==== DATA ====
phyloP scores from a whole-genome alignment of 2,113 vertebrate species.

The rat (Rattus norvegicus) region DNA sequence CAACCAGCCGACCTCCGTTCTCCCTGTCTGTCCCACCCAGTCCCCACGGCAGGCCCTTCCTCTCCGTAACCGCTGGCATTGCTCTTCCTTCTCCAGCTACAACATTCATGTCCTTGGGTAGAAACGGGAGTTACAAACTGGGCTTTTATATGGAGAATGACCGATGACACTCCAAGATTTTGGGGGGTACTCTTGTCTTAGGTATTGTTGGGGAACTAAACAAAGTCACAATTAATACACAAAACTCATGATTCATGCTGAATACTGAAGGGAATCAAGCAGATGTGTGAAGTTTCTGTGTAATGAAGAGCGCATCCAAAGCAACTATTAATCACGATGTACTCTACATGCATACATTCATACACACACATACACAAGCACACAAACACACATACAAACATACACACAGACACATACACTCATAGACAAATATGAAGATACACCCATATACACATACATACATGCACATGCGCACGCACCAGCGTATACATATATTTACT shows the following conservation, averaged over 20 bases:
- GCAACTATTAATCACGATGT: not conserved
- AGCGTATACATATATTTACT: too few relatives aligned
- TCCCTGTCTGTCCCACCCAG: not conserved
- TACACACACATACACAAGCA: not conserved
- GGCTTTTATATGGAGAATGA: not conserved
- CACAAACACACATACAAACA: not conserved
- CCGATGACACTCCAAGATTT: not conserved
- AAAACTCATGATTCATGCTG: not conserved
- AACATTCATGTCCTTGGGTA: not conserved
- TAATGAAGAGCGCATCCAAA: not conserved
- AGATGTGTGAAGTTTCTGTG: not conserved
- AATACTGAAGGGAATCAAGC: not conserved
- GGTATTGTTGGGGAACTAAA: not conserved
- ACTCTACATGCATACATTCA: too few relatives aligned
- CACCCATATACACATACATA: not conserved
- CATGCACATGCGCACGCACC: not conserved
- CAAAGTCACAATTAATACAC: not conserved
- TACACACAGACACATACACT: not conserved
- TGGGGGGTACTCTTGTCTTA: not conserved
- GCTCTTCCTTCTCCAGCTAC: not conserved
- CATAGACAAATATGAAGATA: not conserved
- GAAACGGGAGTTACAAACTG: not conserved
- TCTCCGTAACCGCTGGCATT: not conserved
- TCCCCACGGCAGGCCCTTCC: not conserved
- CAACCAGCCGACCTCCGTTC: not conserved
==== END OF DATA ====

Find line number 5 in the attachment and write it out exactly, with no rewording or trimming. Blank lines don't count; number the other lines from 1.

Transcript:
- TCCCTGTCTGTCCCACCCAG: not conserved